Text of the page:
President Barack Obama gave his final Democratic convention speech as president on Wednesday night in Philadelphia. He brought the crowd to their feet with his evisceration of Donald Trump and a rousing defense of Hillary Clinton as the right person to carry on his legacy.
Obama began by reminiscing about his first time nervously addressing the Democratic National Convention—12 years ago in Boston, when he was running for Senate—with his young daughters and his wife in the audience. During his nearly eight years as president, Obama argued, the country had achieved enormous progress, from making health care “a right for everybody,” to a historic global climate agreement, to full marriage equality.
But there’s still work to do, Obama said, and “that work involves a big choice this November.” He then launched into a passionate argument for Clinton’s candidacy. He lauded her as a tenacious foe in the 2008 presidential race. “It was tough, because Hillary’s tough,” he said. “She was doing everything I was doing, but just like Ginger Rogers, it was backwards and in heels.”
“You know, nothing truly prepares you for the demands of the Oval Office,” Obama continued. “You can read about it, you can study it, but until you’ve sat at that desk, you don’t know what it’s like to manage a global crisis or send young people to war.” But, he added, “Hillary’s been in the room; she’s been part of those decisions. She knows what’s at stake in the decisions our government makes for the working family, the senior citizen, the small-business owner, the soldier, and the veteran. Even in the midst of crisis, she listens to people and keeps her cool and treats everybody with respect. And no matter how daunting the odds, no matter how much people try to knock her down, she never, ever quits.”
Obama contrasted Clinton’s years of experience with Trump’s business career, and he didn’t hold back. “I have to say, I know plenty of businessmen and women who’ve achieved success without leaving a trail of lawsuits and unpaid workers and people feeling like they got cheated,” Obama said. “Does anyone really believe that a guy who’s spent his 70 years on this Earth showing no regard for working people is suddenly going to be your champion? Your voice?”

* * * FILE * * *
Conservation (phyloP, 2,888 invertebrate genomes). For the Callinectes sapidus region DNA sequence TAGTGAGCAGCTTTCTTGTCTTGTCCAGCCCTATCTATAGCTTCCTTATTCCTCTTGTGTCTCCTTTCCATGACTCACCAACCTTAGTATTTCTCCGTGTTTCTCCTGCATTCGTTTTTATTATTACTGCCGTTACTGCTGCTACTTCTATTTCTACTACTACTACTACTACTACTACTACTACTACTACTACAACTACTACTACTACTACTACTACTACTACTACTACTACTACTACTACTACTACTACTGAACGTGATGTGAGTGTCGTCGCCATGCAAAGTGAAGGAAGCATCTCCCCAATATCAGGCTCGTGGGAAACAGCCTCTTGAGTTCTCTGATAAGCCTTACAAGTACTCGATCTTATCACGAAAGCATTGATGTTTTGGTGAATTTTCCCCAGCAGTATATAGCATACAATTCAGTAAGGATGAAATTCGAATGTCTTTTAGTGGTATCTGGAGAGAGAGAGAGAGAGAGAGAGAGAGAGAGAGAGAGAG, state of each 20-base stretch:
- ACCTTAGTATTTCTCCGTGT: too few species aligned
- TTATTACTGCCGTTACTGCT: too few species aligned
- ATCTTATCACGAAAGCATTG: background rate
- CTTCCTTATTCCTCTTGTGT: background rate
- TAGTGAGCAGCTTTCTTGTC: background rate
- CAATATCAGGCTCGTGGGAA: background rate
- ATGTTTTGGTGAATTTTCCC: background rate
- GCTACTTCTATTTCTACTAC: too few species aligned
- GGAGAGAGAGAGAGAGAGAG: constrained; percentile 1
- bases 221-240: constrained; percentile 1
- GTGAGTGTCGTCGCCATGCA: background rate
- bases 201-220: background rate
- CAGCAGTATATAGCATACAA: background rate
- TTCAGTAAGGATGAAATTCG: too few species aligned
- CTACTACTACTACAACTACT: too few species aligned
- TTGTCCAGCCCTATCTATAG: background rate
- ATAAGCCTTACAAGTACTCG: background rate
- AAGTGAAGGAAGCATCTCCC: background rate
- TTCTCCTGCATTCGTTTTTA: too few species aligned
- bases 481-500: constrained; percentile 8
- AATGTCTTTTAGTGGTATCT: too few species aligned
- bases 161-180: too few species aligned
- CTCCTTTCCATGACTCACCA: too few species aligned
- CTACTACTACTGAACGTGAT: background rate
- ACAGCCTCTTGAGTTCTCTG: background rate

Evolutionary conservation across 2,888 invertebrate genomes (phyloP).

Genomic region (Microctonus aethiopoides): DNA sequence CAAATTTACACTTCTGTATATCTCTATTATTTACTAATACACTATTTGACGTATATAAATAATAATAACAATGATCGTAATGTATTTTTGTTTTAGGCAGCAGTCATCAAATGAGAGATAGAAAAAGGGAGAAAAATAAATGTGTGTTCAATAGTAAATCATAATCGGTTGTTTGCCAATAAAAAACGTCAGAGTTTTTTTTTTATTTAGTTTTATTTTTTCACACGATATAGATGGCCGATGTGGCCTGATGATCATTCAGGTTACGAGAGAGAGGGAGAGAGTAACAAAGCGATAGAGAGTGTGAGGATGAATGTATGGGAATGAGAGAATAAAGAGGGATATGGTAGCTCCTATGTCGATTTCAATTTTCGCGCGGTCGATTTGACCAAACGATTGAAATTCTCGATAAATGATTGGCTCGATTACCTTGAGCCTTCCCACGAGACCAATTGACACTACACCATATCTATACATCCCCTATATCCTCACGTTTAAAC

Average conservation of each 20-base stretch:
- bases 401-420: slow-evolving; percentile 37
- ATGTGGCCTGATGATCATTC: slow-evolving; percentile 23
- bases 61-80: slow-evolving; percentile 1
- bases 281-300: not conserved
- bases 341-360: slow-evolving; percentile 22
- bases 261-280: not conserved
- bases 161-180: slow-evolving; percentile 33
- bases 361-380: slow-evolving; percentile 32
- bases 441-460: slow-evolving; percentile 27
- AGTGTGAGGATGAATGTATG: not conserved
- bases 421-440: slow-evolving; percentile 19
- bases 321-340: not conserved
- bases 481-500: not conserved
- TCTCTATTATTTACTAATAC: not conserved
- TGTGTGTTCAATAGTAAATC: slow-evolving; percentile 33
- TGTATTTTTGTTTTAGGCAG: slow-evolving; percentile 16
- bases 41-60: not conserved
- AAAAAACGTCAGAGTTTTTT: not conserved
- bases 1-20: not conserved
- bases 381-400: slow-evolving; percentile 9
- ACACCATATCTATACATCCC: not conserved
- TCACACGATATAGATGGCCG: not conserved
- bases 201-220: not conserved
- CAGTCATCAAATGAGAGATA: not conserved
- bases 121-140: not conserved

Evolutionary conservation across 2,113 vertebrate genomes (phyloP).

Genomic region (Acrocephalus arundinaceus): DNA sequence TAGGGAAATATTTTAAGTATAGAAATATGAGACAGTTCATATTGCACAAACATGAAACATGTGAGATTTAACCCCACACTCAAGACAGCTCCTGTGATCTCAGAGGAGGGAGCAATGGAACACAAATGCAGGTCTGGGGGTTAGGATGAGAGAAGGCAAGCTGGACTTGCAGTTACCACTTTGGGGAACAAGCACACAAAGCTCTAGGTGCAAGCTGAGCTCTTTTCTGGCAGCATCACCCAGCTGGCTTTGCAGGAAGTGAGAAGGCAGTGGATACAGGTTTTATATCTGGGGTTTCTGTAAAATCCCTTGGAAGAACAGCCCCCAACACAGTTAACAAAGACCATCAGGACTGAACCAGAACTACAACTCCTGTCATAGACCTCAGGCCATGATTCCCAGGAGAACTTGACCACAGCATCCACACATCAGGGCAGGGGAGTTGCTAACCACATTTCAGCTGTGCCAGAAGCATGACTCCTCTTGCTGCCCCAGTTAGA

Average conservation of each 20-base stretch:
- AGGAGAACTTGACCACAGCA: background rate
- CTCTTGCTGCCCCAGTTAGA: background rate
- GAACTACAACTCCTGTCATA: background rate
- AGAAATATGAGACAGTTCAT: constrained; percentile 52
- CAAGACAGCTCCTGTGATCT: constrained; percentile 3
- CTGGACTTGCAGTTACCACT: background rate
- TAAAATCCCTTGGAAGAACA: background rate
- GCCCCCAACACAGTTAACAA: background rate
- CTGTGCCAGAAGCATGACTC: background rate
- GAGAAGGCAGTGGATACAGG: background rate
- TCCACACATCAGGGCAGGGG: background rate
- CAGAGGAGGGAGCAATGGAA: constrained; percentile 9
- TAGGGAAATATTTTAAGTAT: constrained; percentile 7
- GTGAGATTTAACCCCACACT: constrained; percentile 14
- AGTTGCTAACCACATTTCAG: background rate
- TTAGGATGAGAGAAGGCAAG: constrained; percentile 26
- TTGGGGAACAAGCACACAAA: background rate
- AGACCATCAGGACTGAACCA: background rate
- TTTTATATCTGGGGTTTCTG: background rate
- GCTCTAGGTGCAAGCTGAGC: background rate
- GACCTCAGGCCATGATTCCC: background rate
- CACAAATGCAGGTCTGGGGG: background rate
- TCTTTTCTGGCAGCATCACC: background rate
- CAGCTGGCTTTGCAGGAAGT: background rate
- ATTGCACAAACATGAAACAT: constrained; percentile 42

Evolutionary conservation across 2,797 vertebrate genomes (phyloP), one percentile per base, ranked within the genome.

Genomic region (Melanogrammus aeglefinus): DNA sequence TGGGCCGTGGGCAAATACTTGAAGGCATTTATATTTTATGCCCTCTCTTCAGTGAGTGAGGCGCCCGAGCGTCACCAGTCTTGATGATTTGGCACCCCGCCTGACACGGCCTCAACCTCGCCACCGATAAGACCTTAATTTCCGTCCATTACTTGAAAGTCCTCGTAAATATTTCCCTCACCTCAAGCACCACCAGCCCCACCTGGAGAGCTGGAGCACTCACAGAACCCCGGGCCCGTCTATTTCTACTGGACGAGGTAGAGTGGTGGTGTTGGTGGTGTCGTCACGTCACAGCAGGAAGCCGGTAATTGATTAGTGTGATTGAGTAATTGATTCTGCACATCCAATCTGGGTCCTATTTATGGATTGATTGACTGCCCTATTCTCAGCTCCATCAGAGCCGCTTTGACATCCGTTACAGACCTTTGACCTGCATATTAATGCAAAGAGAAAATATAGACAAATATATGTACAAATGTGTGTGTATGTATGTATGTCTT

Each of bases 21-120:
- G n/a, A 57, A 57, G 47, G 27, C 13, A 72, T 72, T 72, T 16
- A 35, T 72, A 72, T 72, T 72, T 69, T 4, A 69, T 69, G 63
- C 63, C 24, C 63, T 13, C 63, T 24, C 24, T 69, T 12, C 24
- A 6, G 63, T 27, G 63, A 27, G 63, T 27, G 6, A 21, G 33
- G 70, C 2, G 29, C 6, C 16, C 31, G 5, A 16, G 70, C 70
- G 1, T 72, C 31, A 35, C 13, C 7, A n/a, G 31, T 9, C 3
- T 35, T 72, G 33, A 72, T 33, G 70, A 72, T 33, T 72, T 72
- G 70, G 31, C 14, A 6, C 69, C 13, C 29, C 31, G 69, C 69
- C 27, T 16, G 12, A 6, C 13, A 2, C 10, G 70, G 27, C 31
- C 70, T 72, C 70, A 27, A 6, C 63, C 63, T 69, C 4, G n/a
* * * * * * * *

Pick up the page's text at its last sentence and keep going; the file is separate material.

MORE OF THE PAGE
After a few more digs, he turned back to the optimistic rhetoric he has used so successfully in his own campaigns. “America has never been about what one person says he’ll do for us,” Obama said. “It’s always been about what can be achieved by us, together, through the hard, slow, sometimes frustrating but ultimately enduring work of self-government.”
Obama invoked the values of his grandparents and other ancestors from Kansas. “They didn’t like show-offs,” he said. “They didn’t admire braggarts or bullies. Instead, they valued traits like honesty and hard work.” Those values still hold up today, Obama said, as he launched into another attack on Trump. “That’s why anyone who threatens our values, whether fascists or communists or jihadists or homegrown demagogues will always fail in the end,” he said.
In the end, Obama returned to the message that launched his national political career: hope. “Tonight, I ask you to do for Hillary Clinton what you did for me; I ask you to carry her the same way you carried me,” he said. “It’s been you who’ve fueled my dogged faith in our future, even when the odds are great, even when the road is long. Hope in the face of difficulty, hope in the face of uncertainty .The audacity of hope!”